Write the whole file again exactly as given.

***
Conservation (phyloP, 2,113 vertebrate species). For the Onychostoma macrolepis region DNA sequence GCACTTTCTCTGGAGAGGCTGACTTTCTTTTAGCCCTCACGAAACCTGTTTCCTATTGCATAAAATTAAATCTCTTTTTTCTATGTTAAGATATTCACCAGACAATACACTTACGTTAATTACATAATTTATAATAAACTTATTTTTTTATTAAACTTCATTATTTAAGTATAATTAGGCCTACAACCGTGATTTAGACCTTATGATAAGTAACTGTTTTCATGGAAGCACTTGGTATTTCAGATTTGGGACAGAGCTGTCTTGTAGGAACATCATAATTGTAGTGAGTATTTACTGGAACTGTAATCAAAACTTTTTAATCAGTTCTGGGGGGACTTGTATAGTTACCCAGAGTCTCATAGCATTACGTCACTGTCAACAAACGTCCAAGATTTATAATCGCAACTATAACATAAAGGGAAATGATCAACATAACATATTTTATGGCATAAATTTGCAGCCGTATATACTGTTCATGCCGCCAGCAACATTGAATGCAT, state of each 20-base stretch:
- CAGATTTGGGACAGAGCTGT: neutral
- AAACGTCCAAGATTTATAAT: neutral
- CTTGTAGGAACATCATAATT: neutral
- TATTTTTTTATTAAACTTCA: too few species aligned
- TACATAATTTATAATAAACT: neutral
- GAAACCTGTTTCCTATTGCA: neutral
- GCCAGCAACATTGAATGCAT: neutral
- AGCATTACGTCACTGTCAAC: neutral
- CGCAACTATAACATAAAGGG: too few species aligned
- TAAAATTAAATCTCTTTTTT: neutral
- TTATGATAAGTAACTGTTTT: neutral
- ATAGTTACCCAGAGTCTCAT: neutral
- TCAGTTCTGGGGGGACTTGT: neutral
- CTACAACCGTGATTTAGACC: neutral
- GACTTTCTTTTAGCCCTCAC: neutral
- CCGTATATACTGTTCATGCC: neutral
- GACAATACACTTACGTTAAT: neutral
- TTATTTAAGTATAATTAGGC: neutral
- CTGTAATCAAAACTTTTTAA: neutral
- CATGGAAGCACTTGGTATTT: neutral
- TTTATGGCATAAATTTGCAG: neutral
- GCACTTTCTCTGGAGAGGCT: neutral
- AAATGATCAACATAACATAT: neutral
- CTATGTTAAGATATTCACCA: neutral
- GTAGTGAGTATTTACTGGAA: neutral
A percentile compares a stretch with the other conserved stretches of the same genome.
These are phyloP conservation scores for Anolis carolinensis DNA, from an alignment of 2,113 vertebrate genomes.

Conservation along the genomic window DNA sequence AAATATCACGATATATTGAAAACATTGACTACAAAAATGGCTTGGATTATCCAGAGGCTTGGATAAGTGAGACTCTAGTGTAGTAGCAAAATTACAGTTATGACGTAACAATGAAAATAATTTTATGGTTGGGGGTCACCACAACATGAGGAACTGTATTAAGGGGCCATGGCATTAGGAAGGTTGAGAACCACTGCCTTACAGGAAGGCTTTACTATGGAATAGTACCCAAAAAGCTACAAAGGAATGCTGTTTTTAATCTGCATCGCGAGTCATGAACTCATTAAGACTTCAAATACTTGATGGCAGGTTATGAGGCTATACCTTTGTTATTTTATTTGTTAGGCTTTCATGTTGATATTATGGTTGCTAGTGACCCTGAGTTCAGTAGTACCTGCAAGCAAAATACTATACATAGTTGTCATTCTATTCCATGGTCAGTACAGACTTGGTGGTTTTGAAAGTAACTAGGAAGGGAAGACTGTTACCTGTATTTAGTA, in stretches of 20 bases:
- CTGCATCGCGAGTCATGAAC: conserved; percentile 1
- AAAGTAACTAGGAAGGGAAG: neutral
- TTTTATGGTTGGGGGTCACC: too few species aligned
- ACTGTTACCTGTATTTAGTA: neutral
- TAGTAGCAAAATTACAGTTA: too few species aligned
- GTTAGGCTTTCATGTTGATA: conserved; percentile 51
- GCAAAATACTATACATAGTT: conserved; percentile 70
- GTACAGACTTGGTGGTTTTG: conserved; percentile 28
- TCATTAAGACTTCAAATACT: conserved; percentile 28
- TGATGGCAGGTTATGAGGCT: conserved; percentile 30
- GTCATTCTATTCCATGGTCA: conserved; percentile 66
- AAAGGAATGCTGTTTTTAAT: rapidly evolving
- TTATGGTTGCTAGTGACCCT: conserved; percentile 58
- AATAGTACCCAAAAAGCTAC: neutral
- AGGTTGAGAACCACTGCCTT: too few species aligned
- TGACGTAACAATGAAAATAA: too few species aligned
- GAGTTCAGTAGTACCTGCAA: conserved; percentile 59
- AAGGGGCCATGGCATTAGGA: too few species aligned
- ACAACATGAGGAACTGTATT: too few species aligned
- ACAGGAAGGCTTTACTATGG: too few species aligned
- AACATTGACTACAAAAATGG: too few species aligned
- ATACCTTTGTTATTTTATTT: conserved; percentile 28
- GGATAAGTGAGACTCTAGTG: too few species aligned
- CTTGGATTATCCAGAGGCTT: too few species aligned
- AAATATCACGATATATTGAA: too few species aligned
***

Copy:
Conservation (phyloP, 2,113 vertebrate species). For the Onychostoma macrolepis region DNA sequence GCACTTTCTCTGGAGAGGCTGACTTTCTTTTAGCCCTCACGAAACCTGTTTCCTATTGCATAAAATTAAATCTCTTTTTTCTATGTTAAGATATTCACCAGACAATACACTTACGTTAATTACATAATTTATAATAAACTTATTTTTTTATTAAACTTCATTATTTAAGTATAATTAGGCCTACAACCGTGATTTAGACCTTATGATAAGTAACTGTTTTCATGGAAGCACTTGGTATTTCAGATTTGGGACAGAGCTGTCTTGTAGGAACATCATAATTGTAGTGAGTATTTACTGGAACTGTAATCAAAACTTTTTAATCAGTTCTGGGGGGACTTGTATAGTTACCCAGAGTCTCATAGCATTACGTCACTGTCAACAAACGTCCAAGATTTATAATCGCAACTATAACATAAAGGGAAATGATCAACATAACATATTTTATGGCATAAATTTGCAGCCGTATATACTGTTCATGCCGCCAGCAACATTGAATGCAT, state of each 20-base stretch:
- CAGATTTGGGACAGAGCTGT: neutral
- AAACGTCCAAGATTTATAAT: neutral
- CTTGTAGGAACATCATAATT: neutral
- TATTTTTTTATTAAACTTCA: too few species aligned
- TACATAATTTATAATAAACT: neutral
- GAAACCTGTTTCCTATTGCA: neutral
- GCCAGCAACATTGAATGCAT: neutral
- AGCATTACGTCACTGTCAAC: neutral
- CGCAACTATAACATAAAGGG: too few species aligned
- TAAAATTAAATCTCTTTTTT: neutral
- TTATGATAAGTAACTGTTTT: neutral
- ATAGTTACCCAGAGTCTCAT: neutral
- TCAGTTCTGGGGGGACTTGT: neutral
- CTACAACCGTGATTTAGACC: neutral
- GACTTTCTTTTAGCCCTCAC: neutral
- CCGTATATACTGTTCATGCC: neutral
- GACAATACACTTACGTTAAT: neutral
- TTATTTAAGTATAATTAGGC: neutral
- CTGTAATCAAAACTTTTTAA: neutral
- CATGGAAGCACTTGGTATTT: neutral
- TTTATGGCATAAATTTGCAG: neutral
- GCACTTTCTCTGGAGAGGCT: neutral
- AAATGATCAACATAACATAT: neutral
- CTATGTTAAGATATTCACCA: neutral
- GTAGTGAGTATTTACTGGAA: neutral
A percentile compares a stretch with the other conserved stretches of the same genome.
These are phyloP conservation scores for Anolis carolinensis DNA, from an alignment of 2,113 vertebrate genomes.

Conservation along the genomic window DNA sequence AAATATCACGATATATTGAAAACATTGACTACAAAAATGGCTTGGATTATCCAGAGGCTTGGATAAGTGAGACTCTAGTGTAGTAGCAAAATTACAGTTATGACGTAACAATGAAAATAATTTTATGGTTGGGGGTCACCACAACATGAGGAACTGTATTAAGGGGCCATGGCATTAGGAAGGTTGAGAACCACTGCCTTACAGGAAGGCTTTACTATGGAATAGTACCCAAAAAGCTACAAAGGAATGCTGTTTTTAATCTGCATCGCGAGTCATGAACTCATTAAGACTTCAAATACTTGATGGCAGGTTATGAGGCTATACCTTTGTTATTTTATTTGTTAGGCTTTCATGTTGATATTATGGTTGCTAGTGACCCTGAGTTCAGTAGTACCTGCAAGCAAAATACTATACATAGTTGTCATTCTATTCCATGGTCAGTACAGACTTGGTGGTTTTGAAAGTAACTAGGAAGGGAAGACTGTTACCTGTATTTAGTA, in stretches of 20 bases:
- CTGCATCGCGAGTCATGAAC: conserved; percentile 1
- AAAGTAACTAGGAAGGGAAG: neutral
- TTTTATGGTTGGGGGTCACC: too few species aligned
- ACTGTTACCTGTATTTAGTA: neutral
- TAGTAGCAAAATTACAGTTA: too few species aligned
- GTTAGGCTTTCATGTTGATA: conserved; percentile 51
- GCAAAATACTATACATAGTT: conserved; percentile 70
- GTACAGACTTGGTGGTTTTG: conserved; percentile 28
- TCATTAAGACTTCAAATACT: conserved; percentile 28
- TGATGGCAGGTTATGAGGCT: conserved; percentile 30
- GTCATTCTATTCCATGGTCA: conserved; percentile 66
- AAAGGAATGCTGTTTTTAAT: rapidly evolving
- TTATGGTTGCTAGTGACCCT: conserved; percentile 58
- AATAGTACCCAAAAAGCTAC: neutral
- AGGTTGAGAACCACTGCCTT: too few species aligned
- TGACGTAACAATGAAAATAA: too few species aligned
- GAGTTCAGTAGTACCTGCAA: conserved; percentile 59
- AAGGGGCCATGGCATTAGGA: too few species aligned
- ACAACATGAGGAACTGTATT: too few species aligned
- ACAGGAAGGCTTTACTATGG: too few species aligned
- AACATTGACTACAAAAATGG: too few species aligned
- ATACCTTTGTTATTTTATTT: conserved; percentile 28
- GGATAAGTGAGACTCTAGTG: too few species aligned
- CTTGGATTATCCAGAGGCTT: too few species aligned
- AAATATCACGATATATTGAA: too few species aligned